Ch13BriefOutline

Ch13BriefOutline - CHAPTER 13 – Measurement and Scaling...

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CHAPTER 13 – Measurement and Scaling Concepts – Brief Outline Zikmund Chapter Content Deciding What to measure – scaling concepts, operational definitions, and rules of measurement Type of Scales – properties of nominal, ordinal, interval, and ratio scales and their statistical treatment Index Measures – composites to measure a single variable—several measures combined to create some type of index Criteria of Good Measurement – various types and ways of assessing reliability, validity, and sensitivity Deciding What to Measure Every Day Life – the measurement of many things that concern us on a daily basis are so standardized and routine—distance, height, weight, speed, blood pressure, temperature, profit, net worth, and so on—that they seem quite familiar and automatic. Business Research – in contrast, with business research, we are frequently dealing with: Things we do not know how to measure —sincerity, integrity, customer loyalty Things where we have many choices of measurement alternatives —such things as feelings, attitudes, brand awareness, intention to purchase, morale, job satisfaction, etc. Objective measurement —sales volume, stock price, accident rate, grievances, etc. Subjective measurement —rating or ranking scales based on personal judgment Choosing – in order for us to decide what to measure, we must be concerned with Relevance – whether the measures chosen are pertinent or germane to the particular research objectives o Example – consumer rankings of product preference don’t measure intention to buy Precision – how accurate or rigorous must the measurements be based on the critical nature of the research o Example – greater precision is needed to decide to invest $100MM than $10K Reliability – what degree of consistency is required for the purpose of the research—i.e., consistent and trustworthy must the chosen measures be o Example - what is the acceptable level of error in measuring employee attitudes Validity – do the selected measures measure what they are supposed to measure—i.e., do they have a convincing association with the concepts being measured o Example – do IQ scores measure intelligence, scholastic aptitude, or cultural background Before measurement – Because of such concerns, before measuring anything, the business researcher must begin by addressing three issues Concepts relevant to the problem – defining at an abstract level the concepts to be measured o Example – scholastic aptitude is an abstract concept related to academic performance Ch13BriefOutline.doc 1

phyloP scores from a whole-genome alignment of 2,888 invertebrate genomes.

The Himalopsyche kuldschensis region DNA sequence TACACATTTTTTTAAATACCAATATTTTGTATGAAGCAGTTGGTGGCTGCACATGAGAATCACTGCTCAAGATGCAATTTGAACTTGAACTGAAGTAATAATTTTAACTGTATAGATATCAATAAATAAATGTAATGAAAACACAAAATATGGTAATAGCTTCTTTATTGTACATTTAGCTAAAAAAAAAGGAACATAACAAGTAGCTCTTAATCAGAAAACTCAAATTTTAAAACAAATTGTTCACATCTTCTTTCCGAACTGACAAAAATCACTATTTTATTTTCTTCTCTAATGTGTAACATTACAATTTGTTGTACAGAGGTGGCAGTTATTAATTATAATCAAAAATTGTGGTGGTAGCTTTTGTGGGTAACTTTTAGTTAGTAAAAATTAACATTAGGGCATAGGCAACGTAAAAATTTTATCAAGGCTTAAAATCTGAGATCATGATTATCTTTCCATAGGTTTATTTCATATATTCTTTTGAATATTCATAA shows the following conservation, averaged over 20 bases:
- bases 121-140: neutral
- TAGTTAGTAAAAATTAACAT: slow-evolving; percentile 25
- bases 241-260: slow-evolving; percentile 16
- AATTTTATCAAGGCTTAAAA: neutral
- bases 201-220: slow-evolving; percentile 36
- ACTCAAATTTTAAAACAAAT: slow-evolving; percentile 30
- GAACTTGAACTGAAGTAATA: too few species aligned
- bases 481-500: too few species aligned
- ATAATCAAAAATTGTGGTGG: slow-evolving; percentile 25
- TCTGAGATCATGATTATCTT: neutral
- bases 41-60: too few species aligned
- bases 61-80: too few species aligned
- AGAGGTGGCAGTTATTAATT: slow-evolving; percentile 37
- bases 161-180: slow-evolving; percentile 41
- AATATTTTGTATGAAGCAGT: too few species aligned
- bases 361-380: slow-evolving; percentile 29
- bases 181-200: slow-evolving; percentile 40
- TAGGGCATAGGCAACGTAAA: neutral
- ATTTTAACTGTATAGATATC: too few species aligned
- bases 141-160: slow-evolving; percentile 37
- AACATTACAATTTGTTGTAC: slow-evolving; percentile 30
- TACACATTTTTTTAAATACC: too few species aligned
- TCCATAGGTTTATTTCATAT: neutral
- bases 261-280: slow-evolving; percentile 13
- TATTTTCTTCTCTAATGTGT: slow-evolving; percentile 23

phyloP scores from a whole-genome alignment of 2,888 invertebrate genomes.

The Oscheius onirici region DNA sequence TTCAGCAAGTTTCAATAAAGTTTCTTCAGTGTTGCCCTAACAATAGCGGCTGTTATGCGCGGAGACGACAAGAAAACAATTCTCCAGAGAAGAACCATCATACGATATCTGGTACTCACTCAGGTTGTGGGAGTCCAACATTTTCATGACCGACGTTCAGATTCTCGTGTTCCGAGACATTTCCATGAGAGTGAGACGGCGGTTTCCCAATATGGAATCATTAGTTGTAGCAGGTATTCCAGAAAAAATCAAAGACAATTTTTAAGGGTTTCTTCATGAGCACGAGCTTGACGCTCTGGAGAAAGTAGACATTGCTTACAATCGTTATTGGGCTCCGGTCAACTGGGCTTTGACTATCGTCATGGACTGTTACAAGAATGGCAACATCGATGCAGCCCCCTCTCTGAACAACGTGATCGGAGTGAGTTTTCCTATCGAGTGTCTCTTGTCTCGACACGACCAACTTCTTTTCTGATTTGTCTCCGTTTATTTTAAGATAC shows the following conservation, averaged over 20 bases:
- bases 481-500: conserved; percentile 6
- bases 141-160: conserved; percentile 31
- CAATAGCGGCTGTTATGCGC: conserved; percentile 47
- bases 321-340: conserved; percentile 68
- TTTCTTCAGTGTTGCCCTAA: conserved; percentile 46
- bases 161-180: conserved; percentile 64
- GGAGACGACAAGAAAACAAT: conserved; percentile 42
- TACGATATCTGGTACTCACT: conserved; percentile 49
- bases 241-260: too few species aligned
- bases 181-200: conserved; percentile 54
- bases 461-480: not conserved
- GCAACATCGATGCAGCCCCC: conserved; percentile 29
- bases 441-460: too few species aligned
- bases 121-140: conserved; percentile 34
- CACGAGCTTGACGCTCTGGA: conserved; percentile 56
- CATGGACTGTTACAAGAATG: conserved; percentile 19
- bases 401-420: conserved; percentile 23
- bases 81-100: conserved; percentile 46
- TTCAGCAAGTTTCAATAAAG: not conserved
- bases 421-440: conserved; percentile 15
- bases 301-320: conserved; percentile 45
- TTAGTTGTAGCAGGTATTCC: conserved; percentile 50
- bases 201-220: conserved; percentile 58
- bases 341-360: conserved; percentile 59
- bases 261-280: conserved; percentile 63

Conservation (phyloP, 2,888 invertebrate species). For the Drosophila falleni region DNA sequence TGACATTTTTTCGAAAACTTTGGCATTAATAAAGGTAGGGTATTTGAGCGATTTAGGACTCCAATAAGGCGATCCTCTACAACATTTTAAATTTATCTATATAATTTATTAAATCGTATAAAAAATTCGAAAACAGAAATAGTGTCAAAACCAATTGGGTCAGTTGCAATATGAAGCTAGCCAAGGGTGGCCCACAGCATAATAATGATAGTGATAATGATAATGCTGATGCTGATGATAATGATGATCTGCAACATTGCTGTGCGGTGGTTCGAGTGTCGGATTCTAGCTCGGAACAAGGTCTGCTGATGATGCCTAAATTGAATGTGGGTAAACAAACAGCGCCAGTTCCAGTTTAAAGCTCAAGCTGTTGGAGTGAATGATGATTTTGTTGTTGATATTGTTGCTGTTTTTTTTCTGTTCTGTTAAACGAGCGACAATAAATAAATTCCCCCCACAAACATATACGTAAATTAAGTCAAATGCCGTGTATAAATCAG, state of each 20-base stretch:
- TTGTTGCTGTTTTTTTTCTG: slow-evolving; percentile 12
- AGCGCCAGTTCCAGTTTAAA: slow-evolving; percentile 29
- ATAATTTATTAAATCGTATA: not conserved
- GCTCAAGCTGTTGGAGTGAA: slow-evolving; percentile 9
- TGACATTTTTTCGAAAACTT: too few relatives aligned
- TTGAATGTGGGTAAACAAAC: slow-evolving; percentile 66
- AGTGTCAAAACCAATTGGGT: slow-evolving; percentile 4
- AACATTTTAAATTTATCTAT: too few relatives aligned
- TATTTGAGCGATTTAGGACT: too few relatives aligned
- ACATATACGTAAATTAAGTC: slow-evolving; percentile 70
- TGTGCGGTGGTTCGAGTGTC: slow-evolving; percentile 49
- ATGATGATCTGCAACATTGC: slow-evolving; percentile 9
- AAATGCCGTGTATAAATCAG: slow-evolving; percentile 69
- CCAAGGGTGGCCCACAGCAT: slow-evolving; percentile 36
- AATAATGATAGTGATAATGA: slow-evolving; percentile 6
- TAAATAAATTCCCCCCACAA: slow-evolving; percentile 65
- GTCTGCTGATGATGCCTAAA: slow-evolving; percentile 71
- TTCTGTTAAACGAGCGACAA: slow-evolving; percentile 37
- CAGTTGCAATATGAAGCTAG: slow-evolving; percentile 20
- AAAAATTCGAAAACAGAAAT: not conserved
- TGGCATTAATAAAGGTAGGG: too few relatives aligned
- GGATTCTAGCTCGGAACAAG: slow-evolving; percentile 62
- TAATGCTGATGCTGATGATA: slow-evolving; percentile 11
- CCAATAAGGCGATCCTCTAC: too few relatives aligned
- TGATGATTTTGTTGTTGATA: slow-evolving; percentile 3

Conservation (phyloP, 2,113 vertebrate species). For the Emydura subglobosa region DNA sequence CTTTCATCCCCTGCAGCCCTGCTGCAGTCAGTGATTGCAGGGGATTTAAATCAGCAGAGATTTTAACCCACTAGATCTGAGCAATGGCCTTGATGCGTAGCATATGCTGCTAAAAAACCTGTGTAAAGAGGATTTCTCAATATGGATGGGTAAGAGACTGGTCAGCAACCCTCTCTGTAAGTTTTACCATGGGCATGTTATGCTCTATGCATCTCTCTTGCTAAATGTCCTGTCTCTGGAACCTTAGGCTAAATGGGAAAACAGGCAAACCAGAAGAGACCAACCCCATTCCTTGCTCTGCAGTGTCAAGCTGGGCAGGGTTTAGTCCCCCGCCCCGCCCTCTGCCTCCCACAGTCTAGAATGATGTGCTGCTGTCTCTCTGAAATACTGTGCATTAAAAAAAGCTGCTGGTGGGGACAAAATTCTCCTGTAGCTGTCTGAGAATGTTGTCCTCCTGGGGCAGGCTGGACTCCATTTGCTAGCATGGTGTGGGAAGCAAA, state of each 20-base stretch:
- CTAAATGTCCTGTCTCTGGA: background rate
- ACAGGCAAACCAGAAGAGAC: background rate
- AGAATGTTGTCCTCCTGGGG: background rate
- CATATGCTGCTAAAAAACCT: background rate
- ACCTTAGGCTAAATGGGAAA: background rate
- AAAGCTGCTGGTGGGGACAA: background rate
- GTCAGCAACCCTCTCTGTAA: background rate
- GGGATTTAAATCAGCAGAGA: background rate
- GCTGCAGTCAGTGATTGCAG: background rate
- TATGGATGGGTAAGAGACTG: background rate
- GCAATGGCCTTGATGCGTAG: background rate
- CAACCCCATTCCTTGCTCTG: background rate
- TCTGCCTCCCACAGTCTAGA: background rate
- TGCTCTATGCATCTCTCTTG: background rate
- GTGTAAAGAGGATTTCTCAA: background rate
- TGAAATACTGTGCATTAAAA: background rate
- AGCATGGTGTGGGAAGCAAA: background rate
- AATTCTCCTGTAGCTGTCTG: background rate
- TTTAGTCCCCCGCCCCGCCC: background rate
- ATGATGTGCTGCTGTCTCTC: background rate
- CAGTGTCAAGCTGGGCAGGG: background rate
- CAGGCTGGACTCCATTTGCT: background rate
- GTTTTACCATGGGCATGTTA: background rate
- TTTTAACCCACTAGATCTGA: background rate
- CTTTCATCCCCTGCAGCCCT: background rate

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Operational definitions – deciding how to translate an abstract concept into something than can be concretely measured o Example – the concept of scholastic aptitude can be translated operationally into IQ scores, GPAs, scores on achievement exams, and so on—things that can be measured Rules of measurement – guides that tell the researcher what to do
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This note was uploaded on 09/16/2008 for the course BUAD 259 taught by Professor Phares during the Spring '07 term at Mary Washington.

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Ch13BriefOutline - CHAPTER 13 – Measurement and Scaling...

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